Thought from Today’s Old Testament Passage:
In our division of Numbers into chapters, chapter seven is the longest. It deals with worship and, first of all, with the princes’ voluntary offering of their substance to the maintenance of worship. It is to be noticed that this offering was voluntary, not in answer to any compulsion outside even that of divine commandment. Out of their own consciousness of the importance of worship did the princes of the people offer willingly.
It is further to be observed that in each case the giving was equal, thus precluding the possibility of any spirit of rivalry and realizing unity of purpose. Perhaps the matter of simplest and yet greatest interest in this long chapter is the fact that this giving was so carefully chronicled and that in so detailed and elaborate a way. While all the story might have been told in a very few sentences, it is set forth with elaborate attention to detail. Every man is named and every gift is recorded. Thus, while the whole reveals unity of purpose and of equality of giving, in the divine recognition there is remarkable attention to individual devotion.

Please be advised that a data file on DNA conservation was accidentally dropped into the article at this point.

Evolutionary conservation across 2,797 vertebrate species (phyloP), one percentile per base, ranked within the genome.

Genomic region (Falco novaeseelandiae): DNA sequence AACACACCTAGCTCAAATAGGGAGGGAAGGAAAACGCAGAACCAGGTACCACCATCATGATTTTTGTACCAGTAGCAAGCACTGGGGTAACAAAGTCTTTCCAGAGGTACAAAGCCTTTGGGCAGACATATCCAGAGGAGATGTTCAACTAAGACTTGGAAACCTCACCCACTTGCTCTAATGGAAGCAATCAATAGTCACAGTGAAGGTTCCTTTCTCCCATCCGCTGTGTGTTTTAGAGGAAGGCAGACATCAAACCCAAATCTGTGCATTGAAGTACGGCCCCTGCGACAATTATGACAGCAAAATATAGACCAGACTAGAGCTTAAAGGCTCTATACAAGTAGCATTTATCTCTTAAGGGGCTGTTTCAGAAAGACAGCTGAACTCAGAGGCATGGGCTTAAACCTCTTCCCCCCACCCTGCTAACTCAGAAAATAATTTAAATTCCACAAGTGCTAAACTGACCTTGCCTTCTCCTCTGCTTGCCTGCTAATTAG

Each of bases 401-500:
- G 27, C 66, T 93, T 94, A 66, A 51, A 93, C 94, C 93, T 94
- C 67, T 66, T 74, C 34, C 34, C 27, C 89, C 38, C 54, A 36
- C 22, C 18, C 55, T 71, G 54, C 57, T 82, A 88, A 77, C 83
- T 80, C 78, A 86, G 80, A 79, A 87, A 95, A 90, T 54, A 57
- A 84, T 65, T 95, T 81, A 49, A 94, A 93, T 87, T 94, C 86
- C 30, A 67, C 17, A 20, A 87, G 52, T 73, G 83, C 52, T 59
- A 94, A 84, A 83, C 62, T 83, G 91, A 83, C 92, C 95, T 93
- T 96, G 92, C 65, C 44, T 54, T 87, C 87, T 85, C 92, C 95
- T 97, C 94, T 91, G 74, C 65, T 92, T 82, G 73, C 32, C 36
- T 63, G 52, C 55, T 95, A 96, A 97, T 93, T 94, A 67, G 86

G. Campbell Morgan, An Exposition of the Whole Bible (Westwood, NJ: Fleming H. Revell Co.) MCMLIX, p. 65
Package includes: 9 Program Video Series and Book - Beginning in the late 19th century, many intellectuals began to insist that scientific knowledge conflicts with traditional theistic belief—that science and belief in God are “at war.” Philosopher of science Stephen Meyer challenges this view by examining three scientific discoveries with decidedly theistic implications. Building on the case for the intelligent design of life that he developed in Signature in the Cell and Darwin’s Doubt, Meyer demonstrates how discoveries in cosmology and physics coupled with those in biology help to establish the identity of the designing intelligence behind life and the universe.